July 21, 2008
By MATT RICHTEL
SAN FRANCISCO — The personal computer industry is poised to sell tens of millions of small, energy-efficient Internet-centric devices. Curiously, some of the biggest companies in the business consider this bad news.
In a tale of sales success breeding resentment, computer companies are wary of the new breed of computers because their low price could threaten PC makers’ already thin profit margins.
The new computers, often called netbooks, have scant onboard memory. They use energy-sipping computer chips. They are intended largely for surfing Web sites and checking e-mail. The price is small too, with some selling for as little as $300.
The companies that pioneered the category were small too, like Asus and Everex, both of Taiwan. Despite their wariness of these slim machines, Dell and Acer, two of the biggest PC manufacturers, are not about to let the upstarts have this market to themselves. Hewlett-Packard, the world’s biggest PC maker, recently sidled into the market with a hybrid of a notebook and netbook that it calls the Mini-Note.
Several makers are taking the low-powered PCs one step further. In the coming months, they are expected to introduce “net-tops,” low-cost versions of desktop computers intended for Internet access.
A Silicon Valley start-up called CherryPal says it will challenge the idea that big onboard power is required to allow basic computing functions in the Internet age. On Monday it plans to introduce a $240 desktop PC that is the size of a paperback and uses two watts of power compared with the 100 watts of some desktops.
Industry analysts say that the emergence of this new class of low-cost, cloud-centric machines could threaten titans like Microsoft and Intel, or even H.P. and Dell, because the giants have built their companies on the notion that consumers want more power and functions built into their next computer.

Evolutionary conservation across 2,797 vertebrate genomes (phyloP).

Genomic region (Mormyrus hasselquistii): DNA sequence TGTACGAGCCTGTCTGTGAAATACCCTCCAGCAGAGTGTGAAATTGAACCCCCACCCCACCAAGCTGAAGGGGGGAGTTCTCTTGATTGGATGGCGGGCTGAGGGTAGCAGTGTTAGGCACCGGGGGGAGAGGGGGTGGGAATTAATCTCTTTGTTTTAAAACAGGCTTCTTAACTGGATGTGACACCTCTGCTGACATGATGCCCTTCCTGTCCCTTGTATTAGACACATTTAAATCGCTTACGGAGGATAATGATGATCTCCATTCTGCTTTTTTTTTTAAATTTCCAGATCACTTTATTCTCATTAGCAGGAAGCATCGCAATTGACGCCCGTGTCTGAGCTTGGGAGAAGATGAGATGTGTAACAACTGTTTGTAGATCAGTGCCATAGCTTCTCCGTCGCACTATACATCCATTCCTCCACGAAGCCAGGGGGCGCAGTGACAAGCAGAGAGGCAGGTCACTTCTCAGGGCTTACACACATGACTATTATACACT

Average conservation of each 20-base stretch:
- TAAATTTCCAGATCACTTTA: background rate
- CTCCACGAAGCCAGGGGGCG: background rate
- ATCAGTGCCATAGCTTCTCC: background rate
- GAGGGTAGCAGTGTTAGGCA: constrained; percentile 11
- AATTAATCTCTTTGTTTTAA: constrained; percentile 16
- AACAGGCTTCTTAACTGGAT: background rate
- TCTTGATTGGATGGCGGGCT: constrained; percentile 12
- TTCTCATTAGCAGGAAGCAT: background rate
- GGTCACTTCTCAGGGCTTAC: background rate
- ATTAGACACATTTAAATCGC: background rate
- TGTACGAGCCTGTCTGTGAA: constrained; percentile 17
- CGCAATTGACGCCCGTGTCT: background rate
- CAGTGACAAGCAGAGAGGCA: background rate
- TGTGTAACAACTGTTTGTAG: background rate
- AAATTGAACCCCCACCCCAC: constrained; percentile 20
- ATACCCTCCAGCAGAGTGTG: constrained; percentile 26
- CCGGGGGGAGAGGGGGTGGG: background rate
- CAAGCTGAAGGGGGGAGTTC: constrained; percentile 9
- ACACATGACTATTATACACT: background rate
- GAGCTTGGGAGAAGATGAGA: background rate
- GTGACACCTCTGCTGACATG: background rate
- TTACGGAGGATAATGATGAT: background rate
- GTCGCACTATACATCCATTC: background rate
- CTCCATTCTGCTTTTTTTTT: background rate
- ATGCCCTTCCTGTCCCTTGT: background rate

Some of the big computer companies put a positive spin on the low-cost machines, saying they welcome new categories. But they would just as soon this niche did not take off, given the relatively low profit margins.
“When I talk to PC vendors, the No. 1 question I get is, how do I compete with these netbooks when what we really want to do is sell PCs that cost a lot more money?” said J. P. Gownder, an analyst with Forrester Research.
Even as some PC vendors are jumping into the fray, others say they are resisting. Fujitsu, one of the world’s top 10 personal computer makers, said that it believes the low-cost netbook trend is a dangerous one for the bottom line.
“We’re sitting on the sidelines not because we’re lazy. We’re sitting on the sidelines because even if this category takes off, and we get our piece of the pie, it doesn’t add up,” said Paul Moore, senior director of mobile product management for Fujitsu. “It’s a product that essentially has no margin.”
Stan Glasgow, chief executive of Sony Electronics, said, “We are not looking at competing with Asus.” But he said the company is investigating what consumers want in a second PC.